Could this be San Jose's angle? Re-entry waivers would only cost the team $2.7MM against the cap this season and next, a blessing for a team that currently has $1.67MM in cap space to work with in the upcoming year. Souray's a good player when healthy, with a booming shot from the point (23 G in 2009) and above average quality of competition numbers, but the risk involved here doesn't sound like Doug Wilson.
Although Souray would be an upgrade over, his acquisition would require the Sharks to make another move in order to fit under the NHL salary cap. A simple demotion of would do the trick, but with Wilson's recent comments on Huskins and Wallin being Stanley Cup winning defenseman still ringing loudly, it doesn't exactly sound like the GM would be so quick to demote that type of player to Worcester. Another avenue would be to trade Huskins to a team in need of reaching the salary cap floor (Colorado currently requires another roster player to become cap compliant), but as others have pointed out, there is essentially no demand for depth defenseman in the market today-- numerous teams can find replacement value still trying to find jobs in free agency, making the $1.7MM price tag an unnecessary addition to their rosters.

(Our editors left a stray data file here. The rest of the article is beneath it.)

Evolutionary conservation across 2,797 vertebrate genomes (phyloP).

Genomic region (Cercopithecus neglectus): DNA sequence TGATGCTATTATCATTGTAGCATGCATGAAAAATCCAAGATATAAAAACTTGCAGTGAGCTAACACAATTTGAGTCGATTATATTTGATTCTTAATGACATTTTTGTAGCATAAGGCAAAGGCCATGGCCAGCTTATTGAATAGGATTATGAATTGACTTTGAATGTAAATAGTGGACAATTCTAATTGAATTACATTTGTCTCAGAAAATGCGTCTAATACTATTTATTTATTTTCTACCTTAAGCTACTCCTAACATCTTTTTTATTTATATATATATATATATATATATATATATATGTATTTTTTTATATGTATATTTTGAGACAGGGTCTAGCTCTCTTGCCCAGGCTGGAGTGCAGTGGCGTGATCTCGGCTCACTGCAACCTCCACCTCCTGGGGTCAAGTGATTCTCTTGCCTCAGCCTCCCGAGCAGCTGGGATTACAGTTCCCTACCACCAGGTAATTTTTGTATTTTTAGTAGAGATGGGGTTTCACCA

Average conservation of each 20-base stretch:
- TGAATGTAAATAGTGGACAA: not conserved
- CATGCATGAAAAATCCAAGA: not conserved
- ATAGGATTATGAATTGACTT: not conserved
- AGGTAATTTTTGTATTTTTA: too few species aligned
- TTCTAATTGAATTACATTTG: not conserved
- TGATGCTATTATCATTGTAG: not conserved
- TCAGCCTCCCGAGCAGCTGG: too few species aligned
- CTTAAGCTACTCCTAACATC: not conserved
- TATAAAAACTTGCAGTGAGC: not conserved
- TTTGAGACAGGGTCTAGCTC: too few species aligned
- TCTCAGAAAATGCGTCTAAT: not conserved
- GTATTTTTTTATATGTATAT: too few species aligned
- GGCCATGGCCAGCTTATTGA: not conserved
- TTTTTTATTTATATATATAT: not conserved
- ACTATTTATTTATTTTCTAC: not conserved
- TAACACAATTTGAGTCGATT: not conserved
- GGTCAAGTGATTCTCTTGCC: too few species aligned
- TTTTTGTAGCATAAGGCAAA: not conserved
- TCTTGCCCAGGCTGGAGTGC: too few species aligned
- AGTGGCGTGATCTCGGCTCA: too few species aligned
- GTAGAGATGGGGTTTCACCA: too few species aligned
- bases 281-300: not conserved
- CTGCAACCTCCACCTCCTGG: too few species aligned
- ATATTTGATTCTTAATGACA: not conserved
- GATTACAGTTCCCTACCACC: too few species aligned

One must also take into account the fact that 28 other NHL teams would get first stab at Souray before San Jose would be able to claim him. Waiver priority is set by the current standings, and since the Sharks finished second in the NHL last year (with Washington winning the Presidents Trophy), they would be nearly last in line to obtain his services.